Thereafter, the Pentecostal faith was also labelled as anti-nationalists and their religious right was denied and their churches closed. They could not pray in groups, preach and carry their bible in public space. Some of their leaders are still in prison counting their days. Eritreans were silent and in fact some participated in harassing Jehovah’s witnesses and Pentecostals.
In a short time, the EPLF destroyed Eritreans culture of care, trust, generosity and dialogue. They installed a new culture of ignorance and fear. The obedient culture of Eritrea was abused for greed and power. Saying “No” to any government plan has become a “crime”. “Yes” saves any trouble and becomes the only option to exist in Eritrea.
Incommunicado prisons mushroomed everywhere in Eritrea. This was a very weird cultural change brought by Shabia (EPLF) because to visit a prisoner and offer sympathy and encouragement has always been a daily duty and our cultural comfort and part of our daily prayer. Where were the fighters who claimed they are heroes of all time when their heroes and commanders were put in prison forever? Had they lost their braveness and boldness after independence? I expected fighters to show us the way and link us to the future, but they did not.
The second war with Ethiopia in 1998-2000 was a disaster. I believe it was more than a border and a Badme issue. It was caused by many things: a conflict over economics, politics, identity, betrayal of past promises and historical relationships, change of currency, dollar use and trade, port service payments, commodity and export trade. There could also be a personal interest and institutional undermining characters, and showing a power and dominance and influence that played a role to take the war to a different level as well. But whatever its complicated causes, it resulted in a political crisis within Eritrea from which we have yet to recover.
In 2001, 15 top government leaders (so-called G-15) issued a demand for leadership change and institutional change, using the private local newspapers of the time to communicate this to the population. The cabinet ministers and other officials who signed the protests and the journalists who printed them got imprisoned immediately. No official response from government has been given so far, and it’s not known whether they dead or alive.
The critics were accused of selling the country to the enemy, but why should Eritreans believe this? The criminal is the one who puts a suspect in jail for decades without justice.
What we learned from this was that the unresolved border demarcation served as an excuse for all the sins and heinous crime of the leadership of Eritrea, especially its refusal to meet our need for democratic process, for elections and the implementation of our Constitution.
Shattering of dreams
After 2001, all progress toward democracy and freedom was crushed and the control of Eritreans has taken a different dimension with an absolute cruelty and dictatorship. Whoever had a potential to support change was harassed. For example, in 2001 university students objected to a government directive for a low pay summer work, where the students were supposed to work in a census of war damage. This resulted in the government immediately rounding up all university students and imprisoning them in We’a and Ge’lalo. While there, students asked their leaders hard questions, but the reaction indicated their jailers were not interested in listening.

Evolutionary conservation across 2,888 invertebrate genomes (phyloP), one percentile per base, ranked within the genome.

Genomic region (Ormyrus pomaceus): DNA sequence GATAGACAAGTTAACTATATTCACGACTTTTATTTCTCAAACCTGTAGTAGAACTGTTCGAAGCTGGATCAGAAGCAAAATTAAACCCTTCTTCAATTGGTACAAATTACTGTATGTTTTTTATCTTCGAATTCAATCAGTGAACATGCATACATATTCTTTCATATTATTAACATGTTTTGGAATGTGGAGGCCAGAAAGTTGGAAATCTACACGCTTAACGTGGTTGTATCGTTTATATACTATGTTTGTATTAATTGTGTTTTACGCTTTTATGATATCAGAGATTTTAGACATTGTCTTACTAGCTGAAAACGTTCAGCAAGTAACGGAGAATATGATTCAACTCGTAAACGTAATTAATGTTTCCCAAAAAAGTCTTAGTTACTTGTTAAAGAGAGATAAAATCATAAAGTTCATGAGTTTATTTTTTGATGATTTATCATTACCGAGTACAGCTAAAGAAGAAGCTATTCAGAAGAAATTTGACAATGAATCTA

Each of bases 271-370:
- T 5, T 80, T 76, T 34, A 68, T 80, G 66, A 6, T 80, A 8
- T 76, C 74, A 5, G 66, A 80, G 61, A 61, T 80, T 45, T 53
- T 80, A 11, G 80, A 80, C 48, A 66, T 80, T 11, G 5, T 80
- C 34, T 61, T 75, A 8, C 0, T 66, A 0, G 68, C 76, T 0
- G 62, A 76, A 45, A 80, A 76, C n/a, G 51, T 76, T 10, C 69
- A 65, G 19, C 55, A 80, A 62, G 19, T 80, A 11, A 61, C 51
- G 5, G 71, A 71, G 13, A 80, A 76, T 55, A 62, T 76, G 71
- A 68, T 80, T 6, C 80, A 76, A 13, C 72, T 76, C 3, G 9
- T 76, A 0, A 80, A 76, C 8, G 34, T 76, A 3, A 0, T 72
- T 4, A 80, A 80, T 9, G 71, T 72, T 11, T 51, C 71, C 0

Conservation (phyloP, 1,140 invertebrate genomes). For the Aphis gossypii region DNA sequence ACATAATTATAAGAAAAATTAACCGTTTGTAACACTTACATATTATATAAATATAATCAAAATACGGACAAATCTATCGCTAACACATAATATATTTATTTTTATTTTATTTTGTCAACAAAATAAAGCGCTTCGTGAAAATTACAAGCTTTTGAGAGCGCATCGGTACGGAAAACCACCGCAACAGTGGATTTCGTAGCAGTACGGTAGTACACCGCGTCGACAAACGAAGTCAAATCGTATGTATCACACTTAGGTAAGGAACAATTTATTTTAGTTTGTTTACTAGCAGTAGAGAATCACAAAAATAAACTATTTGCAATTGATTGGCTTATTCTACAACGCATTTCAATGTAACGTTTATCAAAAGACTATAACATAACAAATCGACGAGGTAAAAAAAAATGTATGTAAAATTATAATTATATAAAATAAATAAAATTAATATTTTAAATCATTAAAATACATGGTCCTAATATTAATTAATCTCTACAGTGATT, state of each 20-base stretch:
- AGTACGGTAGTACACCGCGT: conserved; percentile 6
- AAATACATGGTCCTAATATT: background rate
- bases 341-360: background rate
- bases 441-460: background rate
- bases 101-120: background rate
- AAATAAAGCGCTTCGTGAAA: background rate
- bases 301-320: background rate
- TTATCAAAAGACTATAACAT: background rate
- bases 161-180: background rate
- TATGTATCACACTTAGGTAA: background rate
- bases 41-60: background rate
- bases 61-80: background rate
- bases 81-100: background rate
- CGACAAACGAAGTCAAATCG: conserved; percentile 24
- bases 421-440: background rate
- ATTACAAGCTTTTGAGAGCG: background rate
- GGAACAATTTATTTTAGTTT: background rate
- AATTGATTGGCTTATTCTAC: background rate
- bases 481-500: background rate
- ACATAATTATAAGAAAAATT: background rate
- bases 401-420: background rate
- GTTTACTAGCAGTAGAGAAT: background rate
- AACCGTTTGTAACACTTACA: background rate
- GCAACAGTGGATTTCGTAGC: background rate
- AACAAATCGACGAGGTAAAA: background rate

After this, many university students gave up on Shabia, and the EPLF gave up on them. Thereafter, educated Eritreans were labelled as useless and anti-national, and Eritrea’s only institution of higher learning, the University of Asmara, was closed and replaced by a dispersed network of substandard colleges that are army-controlled, far apart from each other, and many of them located outside cities.
The Eritrean youth could not tolerate the Sawa slavery any longer and could not have any hope in Eritrea. Shoot-to-kill orders were issued against those who tried to flee the country and many were gunned down. When high school students started to fail to go to Sawa after writing their final exams, the government made them do the final year of high school and then take the national exam to enter university in Sawa as part of their military service, trapping us in an evil circle in which our only option was to become a refugee.
Today, with so many Eritreans leaving, many the countries are fed up with us and want to close their doors in our face. But we were not born to be refugees; our parents love us and never dreamed for us to leave our homes.
Who thought Isaias Afwerki was going to turn into this horrible person? Or was he a devil who tricked us into thinking he was an angel? Isaias used Eritrean intellectuals to draft the constitution and put it in a dustbin after all their efforts. Smiling in their presence while at the back of his mind he was thinking differently.
Eritrea has become lawless. An entire generation has grown up without the rule of law or a working constitution. It is not surprising that we cannot unite anymore. We never had a chance to experience the power of law and constitution to dare do well as a unified people.
But it is not enough to complain. We need to do something about it, and the change that is required has to come from us. We have to reawaken the attitude that brought our nation independence, and take charge of our own destiny.
We did it once—we can do it again if we believe in ourselves.